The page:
Usability - 100%
Effectiveness - 100%
What is Ahrefs?
Ahrefs is more than capable of helping you perform the following SEO tasks:
- Competitive Analysis – Measure a website based on the most crucial SEO factors
- Keyword Research – Analyze keywords and find those with the most search volume and weakest competition so you can optimize your site for them and rank on top of search results
- Backlink Research – Check your or your competitor’s link profile and identify your most valuable inbound links and monitor them. You can also find patterns on how your competitors build their link so you can get an idea of their link building strategy
- Content Research – Find content for your keyword/topic that is doing well on social media and search engines. Use this information to help you create better content than the best-performing ones
- Rank Tracking – Monitor keywords your site is ranking for and see if they are moving up or down the rankings in accordance with your SEO strategy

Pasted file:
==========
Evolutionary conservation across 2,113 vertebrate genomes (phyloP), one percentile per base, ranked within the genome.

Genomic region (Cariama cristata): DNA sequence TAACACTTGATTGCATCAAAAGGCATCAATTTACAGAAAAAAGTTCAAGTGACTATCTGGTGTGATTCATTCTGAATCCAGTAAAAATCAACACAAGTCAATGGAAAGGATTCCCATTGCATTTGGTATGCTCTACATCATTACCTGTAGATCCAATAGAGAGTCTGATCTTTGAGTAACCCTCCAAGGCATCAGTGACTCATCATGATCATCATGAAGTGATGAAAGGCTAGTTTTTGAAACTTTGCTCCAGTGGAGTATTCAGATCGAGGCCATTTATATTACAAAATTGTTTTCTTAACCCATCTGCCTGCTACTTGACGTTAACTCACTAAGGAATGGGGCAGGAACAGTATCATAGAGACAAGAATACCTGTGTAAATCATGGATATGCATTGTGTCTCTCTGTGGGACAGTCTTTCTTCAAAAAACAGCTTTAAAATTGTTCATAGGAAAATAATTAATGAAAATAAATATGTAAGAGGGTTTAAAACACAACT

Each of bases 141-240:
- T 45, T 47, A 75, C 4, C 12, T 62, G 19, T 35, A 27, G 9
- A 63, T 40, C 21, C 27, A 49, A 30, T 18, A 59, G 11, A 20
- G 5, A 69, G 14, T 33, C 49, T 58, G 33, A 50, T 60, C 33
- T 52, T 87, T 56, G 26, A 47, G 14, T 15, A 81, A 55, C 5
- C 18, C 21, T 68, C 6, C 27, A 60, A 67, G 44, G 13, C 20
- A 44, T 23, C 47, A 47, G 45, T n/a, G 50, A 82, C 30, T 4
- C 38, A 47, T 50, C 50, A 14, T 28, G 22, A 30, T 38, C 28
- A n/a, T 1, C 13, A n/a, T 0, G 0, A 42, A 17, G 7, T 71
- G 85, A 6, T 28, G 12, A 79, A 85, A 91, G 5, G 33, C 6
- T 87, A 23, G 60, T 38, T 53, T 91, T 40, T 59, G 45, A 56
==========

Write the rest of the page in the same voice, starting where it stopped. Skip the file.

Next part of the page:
- Web Monitoring – Receive alerts straight to your inbox about mentions of your brand on other websites so you can reach out to each for a backlink
As you can see, Ahrefs contains features that will most definitely help people grow their traffic, improve their link profile, and more.
Right now, what we want to know is whether Ahrefs can deliver the goods or not.
There are tools that promise a multitude of features but can only execute some of them.
So, what kind of tool is Ahrefs?
Below are its features divided into different options.
Ahrefs Site Explorer
Ahrefs’ Site Explorer lets you spy on pertinent SEO data of competitors to get a better understand as to what makes them great.
The tool provides you with information such as a site’s estimated traffic, ranking keywords, and others to help you build your SEO strategy based on your competitor analysis findings.
To start, click on the “Site Explorer” link on the menu and enter the URL of your competitor on the search bar.
Here’s what you will see next:
Let’s first talk about the following: Ahrefs Rank, UR, and DR.